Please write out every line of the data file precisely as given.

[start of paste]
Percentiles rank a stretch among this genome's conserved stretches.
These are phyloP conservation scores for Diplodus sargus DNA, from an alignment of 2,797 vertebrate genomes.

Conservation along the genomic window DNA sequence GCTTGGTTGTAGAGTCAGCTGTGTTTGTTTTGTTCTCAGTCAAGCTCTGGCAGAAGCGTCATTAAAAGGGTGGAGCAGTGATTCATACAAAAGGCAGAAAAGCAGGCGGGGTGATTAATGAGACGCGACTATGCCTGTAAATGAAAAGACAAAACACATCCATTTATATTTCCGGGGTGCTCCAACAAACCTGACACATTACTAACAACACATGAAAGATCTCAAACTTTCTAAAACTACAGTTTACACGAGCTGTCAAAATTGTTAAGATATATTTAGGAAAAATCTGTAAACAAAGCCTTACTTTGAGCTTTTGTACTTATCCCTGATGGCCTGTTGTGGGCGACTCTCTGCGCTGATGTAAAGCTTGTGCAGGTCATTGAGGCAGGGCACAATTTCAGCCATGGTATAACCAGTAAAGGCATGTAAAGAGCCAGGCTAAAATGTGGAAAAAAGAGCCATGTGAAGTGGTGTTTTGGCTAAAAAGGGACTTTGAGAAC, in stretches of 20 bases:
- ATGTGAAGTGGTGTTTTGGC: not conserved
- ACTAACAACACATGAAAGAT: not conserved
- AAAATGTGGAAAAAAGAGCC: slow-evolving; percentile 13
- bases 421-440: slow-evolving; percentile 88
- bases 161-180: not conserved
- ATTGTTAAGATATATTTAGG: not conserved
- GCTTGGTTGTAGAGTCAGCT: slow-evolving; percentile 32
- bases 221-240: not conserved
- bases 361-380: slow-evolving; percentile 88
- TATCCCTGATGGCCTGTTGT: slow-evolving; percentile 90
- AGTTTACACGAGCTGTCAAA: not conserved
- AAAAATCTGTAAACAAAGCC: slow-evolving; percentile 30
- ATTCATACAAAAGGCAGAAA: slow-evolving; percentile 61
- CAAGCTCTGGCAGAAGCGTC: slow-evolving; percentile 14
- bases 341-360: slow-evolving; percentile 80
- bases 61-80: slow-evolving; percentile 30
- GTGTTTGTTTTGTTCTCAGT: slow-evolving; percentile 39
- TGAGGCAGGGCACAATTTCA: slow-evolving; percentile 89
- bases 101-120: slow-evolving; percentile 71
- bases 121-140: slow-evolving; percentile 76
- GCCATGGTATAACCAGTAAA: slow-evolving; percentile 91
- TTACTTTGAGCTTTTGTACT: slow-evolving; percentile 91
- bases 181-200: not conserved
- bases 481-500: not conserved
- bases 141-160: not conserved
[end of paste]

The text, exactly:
Percentiles rank a stretch among this genome's conserved stretches.
These are phyloP conservation scores for Diplodus sargus DNA, from an alignment of 2,797 vertebrate genomes.

Conservation along the genomic window DNA sequence GCTTGGTTGTAGAGTCAGCTGTGTTTGTTTTGTTCTCAGTCAAGCTCTGGCAGAAGCGTCATTAAAAGGGTGGAGCAGTGATTCATACAAAAGGCAGAAAAGCAGGCGGGGTGATTAATGAGACGCGACTATGCCTGTAAATGAAAAGACAAAACACATCCATTTATATTTCCGGGGTGCTCCAACAAACCTGACACATTACTAACAACACATGAAAGATCTCAAACTTTCTAAAACTACAGTTTACACGAGCTGTCAAAATTGTTAAGATATATTTAGGAAAAATCTGTAAACAAAGCCTTACTTTGAGCTTTTGTACTTATCCCTGATGGCCTGTTGTGGGCGACTCTCTGCGCTGATGTAAAGCTTGTGCAGGTCATTGAGGCAGGGCACAATTTCAGCCATGGTATAACCAGTAAAGGCATGTAAAGAGCCAGGCTAAAATGTGGAAAAAAGAGCCATGTGAAGTGGTGTTTTGGCTAAAAAGGGACTTTGAGAAC, in stretches of 20 bases:
- ATGTGAAGTGGTGTTTTGGC: not conserved
- ACTAACAACACATGAAAGAT: not conserved
- AAAATGTGGAAAAAAGAGCC: slow-evolving; percentile 13
- bases 421-440: slow-evolving; percentile 88
- bases 161-180: not conserved
- ATTGTTAAGATATATTTAGG: not conserved
- GCTTGGTTGTAGAGTCAGCT: slow-evolving; percentile 32
- bases 221-240: not conserved
- bases 361-380: slow-evolving; percentile 88
- TATCCCTGATGGCCTGTTGT: slow-evolving; percentile 90
- AGTTTACACGAGCTGTCAAA: not conserved
- AAAAATCTGTAAACAAAGCC: slow-evolving; percentile 30
- ATTCATACAAAAGGCAGAAA: slow-evolving; percentile 61
- CAAGCTCTGGCAGAAGCGTC: slow-evolving; percentile 14
- bases 341-360: slow-evolving; percentile 80
- bases 61-80: slow-evolving; percentile 30
- GTGTTTGTTTTGTTCTCAGT: slow-evolving; percentile 39
- TGAGGCAGGGCACAATTTCA: slow-evolving; percentile 89
- bases 101-120: slow-evolving; percentile 71
- bases 121-140: slow-evolving; percentile 76
- GCCATGGTATAACCAGTAAA: slow-evolving; percentile 91
- TTACTTTGAGCTTTTGTACT: slow-evolving; percentile 91
- bases 181-200: not conserved
- bases 481-500: not conserved
- bases 141-160: not conserved